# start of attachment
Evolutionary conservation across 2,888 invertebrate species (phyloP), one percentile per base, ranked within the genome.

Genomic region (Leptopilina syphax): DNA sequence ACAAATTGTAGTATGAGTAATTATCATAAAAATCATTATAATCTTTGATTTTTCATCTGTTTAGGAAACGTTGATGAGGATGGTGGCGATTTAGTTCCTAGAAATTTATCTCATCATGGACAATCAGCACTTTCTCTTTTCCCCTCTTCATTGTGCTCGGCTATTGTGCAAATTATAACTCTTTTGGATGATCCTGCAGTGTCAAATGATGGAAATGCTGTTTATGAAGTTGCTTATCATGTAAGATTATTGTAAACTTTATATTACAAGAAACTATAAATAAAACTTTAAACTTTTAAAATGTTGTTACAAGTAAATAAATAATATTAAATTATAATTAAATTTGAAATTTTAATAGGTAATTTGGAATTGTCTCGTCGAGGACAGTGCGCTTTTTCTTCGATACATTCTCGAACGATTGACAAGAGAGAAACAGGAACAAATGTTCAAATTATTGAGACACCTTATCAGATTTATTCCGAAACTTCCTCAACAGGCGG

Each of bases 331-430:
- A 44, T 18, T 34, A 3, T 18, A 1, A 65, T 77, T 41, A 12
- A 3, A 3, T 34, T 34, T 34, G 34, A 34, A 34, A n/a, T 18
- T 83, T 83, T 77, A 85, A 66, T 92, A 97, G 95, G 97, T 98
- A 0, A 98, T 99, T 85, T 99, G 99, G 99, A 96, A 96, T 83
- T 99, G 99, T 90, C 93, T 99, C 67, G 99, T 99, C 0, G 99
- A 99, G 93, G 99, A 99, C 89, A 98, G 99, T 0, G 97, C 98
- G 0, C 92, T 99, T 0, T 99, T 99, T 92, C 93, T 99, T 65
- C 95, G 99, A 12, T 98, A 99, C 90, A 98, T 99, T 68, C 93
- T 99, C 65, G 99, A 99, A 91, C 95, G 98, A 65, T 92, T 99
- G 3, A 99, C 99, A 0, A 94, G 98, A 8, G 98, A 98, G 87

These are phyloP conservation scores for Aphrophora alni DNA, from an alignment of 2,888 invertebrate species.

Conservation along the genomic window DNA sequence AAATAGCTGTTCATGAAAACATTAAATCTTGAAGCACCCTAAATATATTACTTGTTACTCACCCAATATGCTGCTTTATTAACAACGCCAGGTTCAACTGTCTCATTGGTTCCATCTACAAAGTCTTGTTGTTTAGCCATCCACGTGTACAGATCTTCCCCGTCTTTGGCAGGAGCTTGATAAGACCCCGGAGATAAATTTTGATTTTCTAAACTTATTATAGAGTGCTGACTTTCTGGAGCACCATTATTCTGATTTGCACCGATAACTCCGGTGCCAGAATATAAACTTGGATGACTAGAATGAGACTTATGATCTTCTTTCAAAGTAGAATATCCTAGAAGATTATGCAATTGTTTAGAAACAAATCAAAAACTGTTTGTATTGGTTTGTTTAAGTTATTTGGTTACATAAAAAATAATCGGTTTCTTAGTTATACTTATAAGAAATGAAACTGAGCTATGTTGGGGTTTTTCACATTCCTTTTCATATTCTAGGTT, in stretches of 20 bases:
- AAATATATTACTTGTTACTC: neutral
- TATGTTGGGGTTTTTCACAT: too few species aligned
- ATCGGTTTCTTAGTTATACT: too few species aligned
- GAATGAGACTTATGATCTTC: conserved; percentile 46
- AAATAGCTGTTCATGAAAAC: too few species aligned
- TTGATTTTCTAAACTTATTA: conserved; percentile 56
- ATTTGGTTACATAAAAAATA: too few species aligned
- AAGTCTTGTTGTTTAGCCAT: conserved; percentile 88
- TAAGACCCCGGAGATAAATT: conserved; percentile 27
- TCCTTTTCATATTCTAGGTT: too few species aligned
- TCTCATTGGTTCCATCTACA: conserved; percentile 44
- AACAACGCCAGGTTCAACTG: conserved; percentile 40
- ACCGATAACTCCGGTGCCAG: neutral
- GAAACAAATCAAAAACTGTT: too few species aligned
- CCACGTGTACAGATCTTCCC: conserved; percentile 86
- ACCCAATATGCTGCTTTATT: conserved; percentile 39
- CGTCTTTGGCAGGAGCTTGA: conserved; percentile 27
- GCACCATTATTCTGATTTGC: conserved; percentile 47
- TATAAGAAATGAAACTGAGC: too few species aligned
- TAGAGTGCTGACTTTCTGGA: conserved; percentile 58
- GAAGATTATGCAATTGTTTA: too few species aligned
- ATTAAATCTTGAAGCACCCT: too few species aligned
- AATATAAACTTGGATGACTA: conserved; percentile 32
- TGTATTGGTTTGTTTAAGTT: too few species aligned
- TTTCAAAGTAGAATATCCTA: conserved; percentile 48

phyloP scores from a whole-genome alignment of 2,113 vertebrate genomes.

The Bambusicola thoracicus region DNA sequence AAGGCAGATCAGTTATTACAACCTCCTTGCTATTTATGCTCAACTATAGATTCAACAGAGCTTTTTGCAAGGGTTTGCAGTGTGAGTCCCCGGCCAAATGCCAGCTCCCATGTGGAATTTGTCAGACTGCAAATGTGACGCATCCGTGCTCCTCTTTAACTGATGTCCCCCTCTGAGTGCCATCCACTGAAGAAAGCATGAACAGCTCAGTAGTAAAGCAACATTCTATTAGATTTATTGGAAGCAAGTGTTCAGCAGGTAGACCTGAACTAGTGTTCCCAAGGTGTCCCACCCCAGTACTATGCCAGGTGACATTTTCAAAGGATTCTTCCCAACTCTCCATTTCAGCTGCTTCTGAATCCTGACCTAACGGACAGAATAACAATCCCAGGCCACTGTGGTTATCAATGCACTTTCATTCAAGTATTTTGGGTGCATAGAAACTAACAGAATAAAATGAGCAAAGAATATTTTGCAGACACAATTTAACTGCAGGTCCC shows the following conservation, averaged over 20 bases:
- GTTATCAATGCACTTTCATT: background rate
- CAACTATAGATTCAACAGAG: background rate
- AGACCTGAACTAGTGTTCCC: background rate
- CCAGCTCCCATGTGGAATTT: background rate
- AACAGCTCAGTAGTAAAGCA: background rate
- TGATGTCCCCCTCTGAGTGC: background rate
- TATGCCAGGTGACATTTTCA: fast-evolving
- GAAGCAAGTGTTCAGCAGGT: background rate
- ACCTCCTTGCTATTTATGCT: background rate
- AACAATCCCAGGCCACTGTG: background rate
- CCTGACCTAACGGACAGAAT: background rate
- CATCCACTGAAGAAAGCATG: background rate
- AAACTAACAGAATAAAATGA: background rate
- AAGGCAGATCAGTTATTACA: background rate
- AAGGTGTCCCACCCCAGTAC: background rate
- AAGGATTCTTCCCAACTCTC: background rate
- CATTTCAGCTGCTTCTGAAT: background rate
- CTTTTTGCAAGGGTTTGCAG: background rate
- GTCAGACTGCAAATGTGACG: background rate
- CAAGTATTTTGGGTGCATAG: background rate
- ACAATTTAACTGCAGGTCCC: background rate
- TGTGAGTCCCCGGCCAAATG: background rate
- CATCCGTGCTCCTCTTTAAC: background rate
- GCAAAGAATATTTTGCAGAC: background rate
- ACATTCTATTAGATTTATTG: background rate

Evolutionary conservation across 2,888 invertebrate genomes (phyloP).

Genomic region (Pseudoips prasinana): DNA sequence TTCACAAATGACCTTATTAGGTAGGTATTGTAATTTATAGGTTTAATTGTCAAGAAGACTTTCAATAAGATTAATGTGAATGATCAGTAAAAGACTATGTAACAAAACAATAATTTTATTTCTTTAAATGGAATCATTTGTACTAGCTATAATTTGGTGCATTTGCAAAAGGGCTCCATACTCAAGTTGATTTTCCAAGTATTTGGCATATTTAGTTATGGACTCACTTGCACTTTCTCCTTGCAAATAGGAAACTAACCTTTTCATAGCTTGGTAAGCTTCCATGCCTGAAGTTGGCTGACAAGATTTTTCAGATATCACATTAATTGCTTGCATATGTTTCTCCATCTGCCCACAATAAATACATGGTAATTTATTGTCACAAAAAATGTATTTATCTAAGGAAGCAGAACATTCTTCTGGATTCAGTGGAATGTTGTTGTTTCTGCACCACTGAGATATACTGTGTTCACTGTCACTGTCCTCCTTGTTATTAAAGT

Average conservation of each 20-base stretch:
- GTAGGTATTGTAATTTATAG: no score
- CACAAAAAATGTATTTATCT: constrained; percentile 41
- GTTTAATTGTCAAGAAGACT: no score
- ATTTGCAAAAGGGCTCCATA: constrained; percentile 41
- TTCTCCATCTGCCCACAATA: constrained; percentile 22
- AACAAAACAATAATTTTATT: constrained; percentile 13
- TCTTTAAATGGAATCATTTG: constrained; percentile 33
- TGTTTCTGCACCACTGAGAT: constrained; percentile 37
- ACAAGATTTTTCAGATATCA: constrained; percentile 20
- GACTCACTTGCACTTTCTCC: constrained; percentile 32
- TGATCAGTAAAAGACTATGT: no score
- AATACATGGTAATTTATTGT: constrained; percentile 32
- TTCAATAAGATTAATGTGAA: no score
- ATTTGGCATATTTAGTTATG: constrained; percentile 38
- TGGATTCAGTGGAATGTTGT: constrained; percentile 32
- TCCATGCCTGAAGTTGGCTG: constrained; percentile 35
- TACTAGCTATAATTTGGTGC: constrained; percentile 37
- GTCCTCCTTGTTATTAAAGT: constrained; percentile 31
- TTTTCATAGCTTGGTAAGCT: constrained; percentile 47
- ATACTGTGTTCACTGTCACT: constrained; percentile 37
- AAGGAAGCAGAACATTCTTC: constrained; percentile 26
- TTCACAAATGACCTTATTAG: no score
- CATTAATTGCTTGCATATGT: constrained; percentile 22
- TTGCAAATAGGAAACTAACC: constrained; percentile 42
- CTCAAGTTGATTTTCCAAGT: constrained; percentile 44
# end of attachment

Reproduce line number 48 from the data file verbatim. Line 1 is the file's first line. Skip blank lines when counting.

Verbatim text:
- TGATGTCCCCCTCTGAGTGC: background rate